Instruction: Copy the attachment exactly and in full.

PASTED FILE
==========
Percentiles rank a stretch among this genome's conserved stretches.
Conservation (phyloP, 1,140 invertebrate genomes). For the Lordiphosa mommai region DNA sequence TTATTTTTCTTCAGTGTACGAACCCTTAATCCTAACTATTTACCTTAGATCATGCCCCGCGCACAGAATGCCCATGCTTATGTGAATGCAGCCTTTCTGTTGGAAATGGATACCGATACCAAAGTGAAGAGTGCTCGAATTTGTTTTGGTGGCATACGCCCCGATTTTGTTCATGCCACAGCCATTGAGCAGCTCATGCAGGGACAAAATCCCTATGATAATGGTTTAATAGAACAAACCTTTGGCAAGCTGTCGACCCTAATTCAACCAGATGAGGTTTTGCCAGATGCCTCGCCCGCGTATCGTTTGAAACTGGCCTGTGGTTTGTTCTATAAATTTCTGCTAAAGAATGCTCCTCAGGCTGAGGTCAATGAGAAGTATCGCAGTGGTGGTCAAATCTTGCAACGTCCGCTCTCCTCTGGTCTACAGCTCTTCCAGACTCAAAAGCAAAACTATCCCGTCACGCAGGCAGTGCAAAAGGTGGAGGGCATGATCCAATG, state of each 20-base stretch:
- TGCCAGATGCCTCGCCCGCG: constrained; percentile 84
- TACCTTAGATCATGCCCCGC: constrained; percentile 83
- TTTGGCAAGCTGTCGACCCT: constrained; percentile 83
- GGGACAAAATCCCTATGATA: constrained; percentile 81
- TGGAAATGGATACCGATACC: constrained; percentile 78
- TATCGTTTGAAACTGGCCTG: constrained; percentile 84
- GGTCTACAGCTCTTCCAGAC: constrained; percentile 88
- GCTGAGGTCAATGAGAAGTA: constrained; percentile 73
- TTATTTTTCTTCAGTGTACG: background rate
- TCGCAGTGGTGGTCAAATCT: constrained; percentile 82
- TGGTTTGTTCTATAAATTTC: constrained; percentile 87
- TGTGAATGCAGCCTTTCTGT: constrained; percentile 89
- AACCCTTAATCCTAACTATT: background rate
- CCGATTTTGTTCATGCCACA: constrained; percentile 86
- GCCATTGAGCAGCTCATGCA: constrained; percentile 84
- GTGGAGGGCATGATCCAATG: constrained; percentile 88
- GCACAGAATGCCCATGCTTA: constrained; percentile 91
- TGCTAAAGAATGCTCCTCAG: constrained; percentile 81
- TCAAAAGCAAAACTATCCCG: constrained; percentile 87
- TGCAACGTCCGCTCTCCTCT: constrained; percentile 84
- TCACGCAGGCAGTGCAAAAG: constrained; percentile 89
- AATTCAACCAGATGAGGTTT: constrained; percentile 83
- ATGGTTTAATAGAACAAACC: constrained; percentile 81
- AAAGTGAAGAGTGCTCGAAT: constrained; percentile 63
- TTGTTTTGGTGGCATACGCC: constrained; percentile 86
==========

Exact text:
Percentiles rank a stretch among this genome's conserved stretches.
Conservation (phyloP, 1,140 invertebrate genomes). For the Lordiphosa mommai region DNA sequence TTATTTTTCTTCAGTGTACGAACCCTTAATCCTAACTATTTACCTTAGATCATGCCCCGCGCACAGAATGCCCATGCTTATGTGAATGCAGCCTTTCTGTTGGAAATGGATACCGATACCAAAGTGAAGAGTGCTCGAATTTGTTTTGGTGGCATACGCCCCGATTTTGTTCATGCCACAGCCATTGAGCAGCTCATGCAGGGACAAAATCCCTATGATAATGGTTTAATAGAACAAACCTTTGGCAAGCTGTCGACCCTAATTCAACCAGATGAGGTTTTGCCAGATGCCTCGCCCGCGTATCGTTTGAAACTGGCCTGTGGTTTGTTCTATAAATTTCTGCTAAAGAATGCTCCTCAGGCTGAGGTCAATGAGAAGTATCGCAGTGGTGGTCAAATCTTGCAACGTCCGCTCTCCTCTGGTCTACAGCTCTTCCAGACTCAAAAGCAAAACTATCCCGTCACGCAGGCAGTGCAAAAGGTGGAGGGCATGATCCAATG, state of each 20-base stretch:
- TGCCAGATGCCTCGCCCGCG: constrained; percentile 84
- TACCTTAGATCATGCCCCGC: constrained; percentile 83
- TTTGGCAAGCTGTCGACCCT: constrained; percentile 83
- GGGACAAAATCCCTATGATA: constrained; percentile 81
- TGGAAATGGATACCGATACC: constrained; percentile 78
- TATCGTTTGAAACTGGCCTG: constrained; percentile 84
- GGTCTACAGCTCTTCCAGAC: constrained; percentile 88
- GCTGAGGTCAATGAGAAGTA: constrained; percentile 73
- TTATTTTTCTTCAGTGTACG: background rate
- TCGCAGTGGTGGTCAAATCT: constrained; percentile 82
- TGGTTTGTTCTATAAATTTC: constrained; percentile 87
- TGTGAATGCAGCCTTTCTGT: constrained; percentile 89
- AACCCTTAATCCTAACTATT: background rate
- CCGATTTTGTTCATGCCACA: constrained; percentile 86
- GCCATTGAGCAGCTCATGCA: constrained; percentile 84
- GTGGAGGGCATGATCCAATG: constrained; percentile 88
- GCACAGAATGCCCATGCTTA: constrained; percentile 91
- TGCTAAAGAATGCTCCTCAG: constrained; percentile 81
- TCAAAAGCAAAACTATCCCG: constrained; percentile 87
- TGCAACGTCCGCTCTCCTCT: constrained; percentile 84
- TCACGCAGGCAGTGCAAAAG: constrained; percentile 89
- AATTCAACCAGATGAGGTTT: constrained; percentile 83
- ATGGTTTAATAGAACAAACC: constrained; percentile 81
- AAAGTGAAGAGTGCTCGAAT: constrained; percentile 63
- TTGTTTTGGTGGCATACGCC: constrained; percentile 86